(Koguchi to Nachi Taisha – Distance: 14.5kms. Walking time 5hrs 10 mins to 7 hrs 60mins. Elevation 60m to 840m to 330m.)
As I reached Kumano Kodo signpost no. 23, the trail jack-knifed and I came at last to the famous Dogiri-zaka, ‘the Body-Breaking Slope’. The slope which I had just climbed had been steep. The Dogiri-zaka was steeper again. It was the steepest section of the entire 4-Day walk, around a 500 metre gain in elevation in 2 kilometres in distance.
I tackled the slope without hesitation. Despite the difficulty of the climb, I enjoyed every step and moment of it. The difficulty I felt in climbing this slope was small in comparison to the stress I felt at work. The realisation that I was not at work, but instead climbing a mountain in Japan, made every step lighter and every moment more joyous. As I climbed up the Dogiri-zaka, I thought to myself that I would happily attempt the three-month 80-shrine pilgrimage walk around the island of Shinjuku made famous by the Buddhist monk Kukai if I had the time and the opportunity to do so.
Pain is one part mental and one part physical. I was able to ease the mental burden of climbing the Dogiri-zaka by refusing to look at the trail ahead as it wound its way up the side of the mountain. Instead, I focussed upon the sight of my feet hitting the ground directly in front of me. The early morning mist, which partially obscured my vision of the trail and the top of the mountain, further aided my focus. By practising this mental technique, I was aware of what I had achieved rather than what I had not, and thus I remained consciously ignorant of the physical pain still to come. A thousand steps did not lay ahead of me, just one.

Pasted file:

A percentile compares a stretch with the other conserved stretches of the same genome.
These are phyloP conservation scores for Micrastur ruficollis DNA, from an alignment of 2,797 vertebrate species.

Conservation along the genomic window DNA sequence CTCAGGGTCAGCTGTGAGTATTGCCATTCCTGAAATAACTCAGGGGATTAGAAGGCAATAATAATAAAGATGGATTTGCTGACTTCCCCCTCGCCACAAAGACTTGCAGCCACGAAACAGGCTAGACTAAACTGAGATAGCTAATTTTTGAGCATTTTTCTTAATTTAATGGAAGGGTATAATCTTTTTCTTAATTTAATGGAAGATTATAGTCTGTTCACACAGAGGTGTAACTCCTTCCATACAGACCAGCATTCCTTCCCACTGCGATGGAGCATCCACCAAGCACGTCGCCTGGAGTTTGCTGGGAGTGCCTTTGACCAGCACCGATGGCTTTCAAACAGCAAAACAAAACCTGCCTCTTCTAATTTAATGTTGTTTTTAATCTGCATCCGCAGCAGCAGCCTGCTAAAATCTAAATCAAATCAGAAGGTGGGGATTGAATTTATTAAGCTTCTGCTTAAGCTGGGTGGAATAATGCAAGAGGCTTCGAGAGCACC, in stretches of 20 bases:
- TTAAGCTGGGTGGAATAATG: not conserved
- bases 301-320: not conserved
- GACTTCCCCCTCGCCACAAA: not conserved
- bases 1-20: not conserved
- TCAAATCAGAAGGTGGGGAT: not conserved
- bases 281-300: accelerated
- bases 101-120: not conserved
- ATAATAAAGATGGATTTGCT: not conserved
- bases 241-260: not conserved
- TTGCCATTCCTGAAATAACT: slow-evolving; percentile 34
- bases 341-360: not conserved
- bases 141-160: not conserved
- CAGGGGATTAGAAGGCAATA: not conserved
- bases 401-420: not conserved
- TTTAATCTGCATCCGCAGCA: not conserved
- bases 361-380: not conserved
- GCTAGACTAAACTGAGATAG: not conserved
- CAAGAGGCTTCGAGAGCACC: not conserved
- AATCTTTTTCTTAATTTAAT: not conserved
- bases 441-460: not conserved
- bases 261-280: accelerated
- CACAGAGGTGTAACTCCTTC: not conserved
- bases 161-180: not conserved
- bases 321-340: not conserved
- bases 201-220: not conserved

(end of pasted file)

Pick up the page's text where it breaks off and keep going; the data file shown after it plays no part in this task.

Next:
I stopped twice to catch my breath as I climbed the Dogiri-zaka. After half an hour, I reached the Echizen-toge Pass, which is approximately 870 metres above sea level. I took off my backpack, drank some water and had a rest. The mist was quite heavy at the top of the mountain, but the sun did its best to break through. Shafts of sunlight pierced the mist and shone between tree trunks adding a mystery to the environment.
From the Echizen-toge Pass, the trail descended. I had conquered the Dogiri-zaka and was ready for the next challenge. Physically and mentally energized because I knew I had completed the hardest part of the Kumano Kodo, I strode down the trail and almost jogged at times. I jumped from one rock to the next and placed my feet securely on to stable ground. The trail followed a creek for some distance. The moisture laden air and the gurgle of the water as it flowed over the rocks and beside the trail refreshed my senses.
According to my map, the Ishikura-toge Pass was not far ahead. However, as I turned a corner the trail was blocked and a sign pointed to a detour. According to the sign, a typhoon had caused a landslide on the Ishikura-toge Pass. The detour consisted of an old logging road that snaked around the side of the mountain. The sign suggested the detour would take around 40 minutes to walk. I was determined to complete this detour in half the time. I increased my stride.
After 20 minutes, the logging trail reconnected with the Kumano Kodo at the remains of the Jizo-jaya Teahouse. These remains are situated in a clearing beside a creek. There is a vending machine and a covered shelter.
As I entered the clearing, I saw two hikers from the United States sitting under the covered shelter and eating their lunch. I had previously met this couple on Day 2 of the walk. It was around 11.00am. I sat down and we chatted for a bit. They told me they had begun walking at 6.30 am that morning. It was too early for lunch for me, and besides I was not hungry, so I bid the couple farewell.
Next post: Walking the Kumano Kodo: Midday of Day 4 (Sunday 29 September) Koguchi to Nachi Taisha.